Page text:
1. On being likable…
When people like you, they naturally want to interact with you. Many want to connect with you and support you and are willing to give you their time in order for you to convince them to become your client.
Likability is driven in part by familiarity. This means that the more people that see you, the more they will tend to like you. This is a very important reason why it is important to build visibility in your target market.
There is a lot being said about “Social Media.” Facebook, Linkedin, Twitter, etc. To be likable on social media, it is definitely important to be open about the thoughts and beliefs that best support your brand or whatever you are selling. This doesn’t mean that you should share everything. It means that you share knowledge, insights, information, and other tools which might help people know who you are.
When they feel that they know you, they will decide more easily to like you. Be modest. It is easier to like a person who is modest about their success, a person who has character, and who follows through on their promises.
Ask yourself the question, “How likable am I now?” What could you do to become even more well-liked in your target market? What can you do to become more familiar with the individuals you want as your clients?
2. On being consistent…
I’ve often had experiences when dealing with businesses that were very negative. One time the experience is good, and the next time bad. Why?
I often use the phrase, “Repetition is Reputation.” When you are consistent, you build the trust of individuals.
Influence is built on consistency. People like knowing what to expect. You can wow them or over-deliver, but do it consistently.
Make it easy for potential clients to understand who you are and what you do, and they will be more likely to say “YES” when you approach them.
3. On standing above the crowd…
Virtually every insurance professional has specific goals they are striving to achieve. These can include everything from increasing their market share and sales, to reducing operating expenses, to streamlining the practice, to being creative and taking share from the competition.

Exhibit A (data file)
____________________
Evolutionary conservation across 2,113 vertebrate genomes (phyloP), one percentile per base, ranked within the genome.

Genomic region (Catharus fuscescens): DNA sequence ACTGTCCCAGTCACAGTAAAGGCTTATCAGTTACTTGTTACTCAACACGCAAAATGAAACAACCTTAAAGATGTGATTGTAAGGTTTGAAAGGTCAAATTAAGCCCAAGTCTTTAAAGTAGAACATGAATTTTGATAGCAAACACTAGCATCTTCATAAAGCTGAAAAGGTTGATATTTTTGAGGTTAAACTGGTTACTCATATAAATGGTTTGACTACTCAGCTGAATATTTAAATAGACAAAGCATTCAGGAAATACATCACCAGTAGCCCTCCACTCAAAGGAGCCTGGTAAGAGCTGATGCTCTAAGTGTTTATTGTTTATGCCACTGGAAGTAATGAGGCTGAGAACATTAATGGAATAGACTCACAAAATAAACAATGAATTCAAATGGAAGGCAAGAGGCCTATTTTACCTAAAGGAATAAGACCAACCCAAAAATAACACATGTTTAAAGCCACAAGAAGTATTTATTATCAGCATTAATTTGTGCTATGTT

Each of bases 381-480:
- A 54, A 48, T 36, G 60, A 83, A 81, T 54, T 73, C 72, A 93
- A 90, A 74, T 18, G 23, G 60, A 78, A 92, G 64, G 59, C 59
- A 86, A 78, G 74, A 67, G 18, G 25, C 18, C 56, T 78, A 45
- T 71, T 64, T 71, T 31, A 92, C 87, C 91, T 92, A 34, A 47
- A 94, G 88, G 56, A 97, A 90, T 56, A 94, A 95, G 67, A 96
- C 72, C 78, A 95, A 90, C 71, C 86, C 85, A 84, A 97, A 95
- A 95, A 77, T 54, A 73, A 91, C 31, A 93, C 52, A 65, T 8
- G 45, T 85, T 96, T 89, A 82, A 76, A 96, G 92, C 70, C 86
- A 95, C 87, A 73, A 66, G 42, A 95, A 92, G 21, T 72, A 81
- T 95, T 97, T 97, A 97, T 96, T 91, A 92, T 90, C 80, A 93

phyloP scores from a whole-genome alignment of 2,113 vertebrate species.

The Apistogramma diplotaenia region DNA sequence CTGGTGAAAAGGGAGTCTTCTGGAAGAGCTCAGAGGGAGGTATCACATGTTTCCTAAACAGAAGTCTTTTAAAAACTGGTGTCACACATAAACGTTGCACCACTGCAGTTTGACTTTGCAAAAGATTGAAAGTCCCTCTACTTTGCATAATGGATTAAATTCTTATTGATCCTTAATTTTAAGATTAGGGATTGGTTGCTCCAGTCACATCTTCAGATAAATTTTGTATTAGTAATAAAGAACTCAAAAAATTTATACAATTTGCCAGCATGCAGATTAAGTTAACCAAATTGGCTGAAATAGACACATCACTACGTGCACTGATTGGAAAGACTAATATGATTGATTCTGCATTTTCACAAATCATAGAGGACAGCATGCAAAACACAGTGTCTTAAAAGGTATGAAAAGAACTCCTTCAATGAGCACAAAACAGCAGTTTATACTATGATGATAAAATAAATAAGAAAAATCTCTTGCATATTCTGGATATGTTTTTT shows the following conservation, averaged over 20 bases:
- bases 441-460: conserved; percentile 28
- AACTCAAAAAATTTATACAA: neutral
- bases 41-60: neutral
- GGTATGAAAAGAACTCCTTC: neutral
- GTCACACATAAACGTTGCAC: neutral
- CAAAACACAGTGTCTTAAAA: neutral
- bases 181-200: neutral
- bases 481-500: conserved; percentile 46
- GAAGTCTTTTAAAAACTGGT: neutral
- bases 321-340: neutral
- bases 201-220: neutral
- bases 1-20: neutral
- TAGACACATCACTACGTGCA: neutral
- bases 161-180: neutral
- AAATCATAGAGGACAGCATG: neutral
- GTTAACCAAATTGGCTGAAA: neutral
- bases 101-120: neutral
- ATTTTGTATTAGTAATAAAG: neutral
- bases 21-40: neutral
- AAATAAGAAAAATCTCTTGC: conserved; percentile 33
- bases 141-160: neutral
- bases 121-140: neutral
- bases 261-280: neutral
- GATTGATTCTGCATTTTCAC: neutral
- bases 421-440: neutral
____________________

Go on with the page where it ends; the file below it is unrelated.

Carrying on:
Here’s a thought:
Invest in the time to learn the key objectives of each of your clients. Then, determine how your products or services can help them achieve their targets. In some cases, you may not be able to help them, but you might be able to recommend them to someone else who can assist them. When you do this you will be recognized and remembered.
The more you can help them achieve their goals the more valued you will become.
“Under promise and over deliver”… This has been my motto for the last 40 years. As old as this expression is, it is still one of the best ways to stand out from the crowd.
Far too many people make commitments to their customers and fail to follow through as promised. It is easy to fall into this trap, especially for service-oriented occupations.
We have every intention of delivering on a promise but often, unexpected circumstances crop up that prevent us from doing so. While this is acceptable by most people, once in a while, frequent occurrences will drive your clients to your competition.
Helping your clients first will help you grow in the long run.
Let me know your thoughts.
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